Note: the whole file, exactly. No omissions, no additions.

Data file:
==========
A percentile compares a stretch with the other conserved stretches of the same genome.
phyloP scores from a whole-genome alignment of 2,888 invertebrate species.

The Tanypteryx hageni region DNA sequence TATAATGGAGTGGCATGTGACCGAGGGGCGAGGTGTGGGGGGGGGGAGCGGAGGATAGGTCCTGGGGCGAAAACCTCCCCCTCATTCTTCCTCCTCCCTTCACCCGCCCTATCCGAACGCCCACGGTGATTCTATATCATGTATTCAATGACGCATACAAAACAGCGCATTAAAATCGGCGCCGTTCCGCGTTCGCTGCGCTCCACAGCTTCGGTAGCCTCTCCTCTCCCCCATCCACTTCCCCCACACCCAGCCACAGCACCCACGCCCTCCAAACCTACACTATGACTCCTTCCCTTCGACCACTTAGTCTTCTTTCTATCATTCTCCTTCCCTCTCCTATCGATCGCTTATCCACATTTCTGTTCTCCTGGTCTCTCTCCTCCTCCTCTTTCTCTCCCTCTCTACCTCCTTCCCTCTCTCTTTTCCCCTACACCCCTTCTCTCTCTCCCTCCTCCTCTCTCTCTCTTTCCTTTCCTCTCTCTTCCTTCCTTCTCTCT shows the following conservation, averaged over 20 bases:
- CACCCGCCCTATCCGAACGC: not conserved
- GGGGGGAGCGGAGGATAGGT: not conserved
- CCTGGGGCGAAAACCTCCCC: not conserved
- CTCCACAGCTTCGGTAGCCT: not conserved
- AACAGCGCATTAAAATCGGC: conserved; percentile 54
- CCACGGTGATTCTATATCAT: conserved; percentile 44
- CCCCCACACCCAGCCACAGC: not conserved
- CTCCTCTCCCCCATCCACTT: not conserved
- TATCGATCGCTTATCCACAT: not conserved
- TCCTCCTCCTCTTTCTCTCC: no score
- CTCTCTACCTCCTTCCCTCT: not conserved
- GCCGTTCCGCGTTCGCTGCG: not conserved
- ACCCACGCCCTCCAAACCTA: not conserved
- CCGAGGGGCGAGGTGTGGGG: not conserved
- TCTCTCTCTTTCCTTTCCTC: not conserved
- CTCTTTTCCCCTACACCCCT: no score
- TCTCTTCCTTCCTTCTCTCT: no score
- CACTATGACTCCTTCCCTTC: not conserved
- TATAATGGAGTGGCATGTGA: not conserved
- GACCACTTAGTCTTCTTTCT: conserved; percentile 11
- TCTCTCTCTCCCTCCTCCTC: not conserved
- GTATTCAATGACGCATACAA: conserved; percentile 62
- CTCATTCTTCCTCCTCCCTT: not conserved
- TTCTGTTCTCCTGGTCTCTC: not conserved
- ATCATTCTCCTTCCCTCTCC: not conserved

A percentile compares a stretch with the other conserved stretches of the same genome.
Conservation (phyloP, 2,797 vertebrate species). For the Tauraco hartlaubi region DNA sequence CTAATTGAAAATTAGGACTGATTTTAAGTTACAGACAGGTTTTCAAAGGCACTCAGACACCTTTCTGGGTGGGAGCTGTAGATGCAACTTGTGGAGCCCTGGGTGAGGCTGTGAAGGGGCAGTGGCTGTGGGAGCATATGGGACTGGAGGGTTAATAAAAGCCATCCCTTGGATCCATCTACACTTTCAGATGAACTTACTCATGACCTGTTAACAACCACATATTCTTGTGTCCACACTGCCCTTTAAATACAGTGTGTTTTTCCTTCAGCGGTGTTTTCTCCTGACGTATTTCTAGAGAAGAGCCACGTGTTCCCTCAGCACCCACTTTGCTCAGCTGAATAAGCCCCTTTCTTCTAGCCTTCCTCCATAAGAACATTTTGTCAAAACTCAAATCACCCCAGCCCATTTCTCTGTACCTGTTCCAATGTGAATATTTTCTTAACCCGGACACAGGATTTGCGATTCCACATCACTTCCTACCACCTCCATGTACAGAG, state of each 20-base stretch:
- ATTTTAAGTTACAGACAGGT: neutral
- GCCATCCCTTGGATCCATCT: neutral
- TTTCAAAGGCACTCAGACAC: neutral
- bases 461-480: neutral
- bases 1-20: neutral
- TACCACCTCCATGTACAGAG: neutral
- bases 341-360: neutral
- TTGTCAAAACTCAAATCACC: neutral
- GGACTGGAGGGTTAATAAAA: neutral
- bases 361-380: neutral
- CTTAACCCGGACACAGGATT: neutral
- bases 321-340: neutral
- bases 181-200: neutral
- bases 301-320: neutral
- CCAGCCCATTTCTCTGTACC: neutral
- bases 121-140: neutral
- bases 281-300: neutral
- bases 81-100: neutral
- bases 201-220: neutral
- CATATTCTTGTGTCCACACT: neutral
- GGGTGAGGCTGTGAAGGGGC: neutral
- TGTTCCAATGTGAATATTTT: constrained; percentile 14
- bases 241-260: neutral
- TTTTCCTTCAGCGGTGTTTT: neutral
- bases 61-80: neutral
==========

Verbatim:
A percentile compares a stretch with the other conserved stretches of the same genome.
phyloP scores from a whole-genome alignment of 2,888 invertebrate species.

The Tanypteryx hageni region DNA sequence TATAATGGAGTGGCATGTGACCGAGGGGCGAGGTGTGGGGGGGGGGAGCGGAGGATAGGTCCTGGGGCGAAAACCTCCCCCTCATTCTTCCTCCTCCCTTCACCCGCCCTATCCGAACGCCCACGGTGATTCTATATCATGTATTCAATGACGCATACAAAACAGCGCATTAAAATCGGCGCCGTTCCGCGTTCGCTGCGCTCCACAGCTTCGGTAGCCTCTCCTCTCCCCCATCCACTTCCCCCACACCCAGCCACAGCACCCACGCCCTCCAAACCTACACTATGACTCCTTCCCTTCGACCACTTAGTCTTCTTTCTATCATTCTCCTTCCCTCTCCTATCGATCGCTTATCCACATTTCTGTTCTCCTGGTCTCTCTCCTCCTCCTCTTTCTCTCCCTCTCTACCTCCTTCCCTCTCTCTTTTCCCCTACACCCCTTCTCTCTCTCCCTCCTCCTCTCTCTCTCTTTCCTTTCCTCTCTCTTCCTTCCTTCTCTCT shows the following conservation, averaged over 20 bases:
- CACCCGCCCTATCCGAACGC: not conserved
- GGGGGGAGCGGAGGATAGGT: not conserved
- CCTGGGGCGAAAACCTCCCC: not conserved
- CTCCACAGCTTCGGTAGCCT: not conserved
- AACAGCGCATTAAAATCGGC: conserved; percentile 54
- CCACGGTGATTCTATATCAT: conserved; percentile 44
- CCCCCACACCCAGCCACAGC: not conserved
- CTCCTCTCCCCCATCCACTT: not conserved
- TATCGATCGCTTATCCACAT: not conserved
- TCCTCCTCCTCTTTCTCTCC: no score
- CTCTCTACCTCCTTCCCTCT: not conserved
- GCCGTTCCGCGTTCGCTGCG: not conserved
- ACCCACGCCCTCCAAACCTA: not conserved
- CCGAGGGGCGAGGTGTGGGG: not conserved
- TCTCTCTCTTTCCTTTCCTC: not conserved
- CTCTTTTCCCCTACACCCCT: no score
- TCTCTTCCTTCCTTCTCTCT: no score
- CACTATGACTCCTTCCCTTC: not conserved
- TATAATGGAGTGGCATGTGA: not conserved
- GACCACTTAGTCTTCTTTCT: conserved; percentile 11
- TCTCTCTCTCCCTCCTCCTC: not conserved
- GTATTCAATGACGCATACAA: conserved; percentile 62
- CTCATTCTTCCTCCTCCCTT: not conserved
- TTCTGTTCTCCTGGTCTCTC: not conserved
- ATCATTCTCCTTCCCTCTCC: not conserved

A percentile compares a stretch with the other conserved stretches of the same genome.
Conservation (phyloP, 2,797 vertebrate species). For the Tauraco hartlaubi region DNA sequence CTAATTGAAAATTAGGACTGATTTTAAGTTACAGACAGGTTTTCAAAGGCACTCAGACACCTTTCTGGGTGGGAGCTGTAGATGCAACTTGTGGAGCCCTGGGTGAGGCTGTGAAGGGGCAGTGGCTGTGGGAGCATATGGGACTGGAGGGTTAATAAAAGCCATCCCTTGGATCCATCTACACTTTCAGATGAACTTACTCATGACCTGTTAACAACCACATATTCTTGTGTCCACACTGCCCTTTAAATACAGTGTGTTTTTCCTTCAGCGGTGTTTTCTCCTGACGTATTTCTAGAGAAGAGCCACGTGTTCCCTCAGCACCCACTTTGCTCAGCTGAATAAGCCCCTTTCTTCTAGCCTTCCTCCATAAGAACATTTTGTCAAAACTCAAATCACCCCAGCCCATTTCTCTGTACCTGTTCCAATGTGAATATTTTCTTAACCCGGACACAGGATTTGCGATTCCACATCACTTCCTACCACCTCCATGTACAGAG, state of each 20-base stretch:
- ATTTTAAGTTACAGACAGGT: neutral
- GCCATCCCTTGGATCCATCT: neutral
- TTTCAAAGGCACTCAGACAC: neutral
- bases 461-480: neutral
- bases 1-20: neutral
- TACCACCTCCATGTACAGAG: neutral
- bases 341-360: neutral
- TTGTCAAAACTCAAATCACC: neutral
- GGACTGGAGGGTTAATAAAA: neutral
- bases 361-380: neutral
- CTTAACCCGGACACAGGATT: neutral
- bases 321-340: neutral
- bases 181-200: neutral
- bases 301-320: neutral
- CCAGCCCATTTCTCTGTACC: neutral
- bases 121-140: neutral
- bases 281-300: neutral
- bases 81-100: neutral
- bases 201-220: neutral
- CATATTCTTGTGTCCACACT: neutral
- GGGTGAGGCTGTGAAGGGGC: neutral
- TGTTCCAATGTGAATATTTT: constrained; percentile 14
- bases 241-260: neutral
- TTTTCCTTCAGCGGTGTTTT: neutral
- bases 61-80: neutral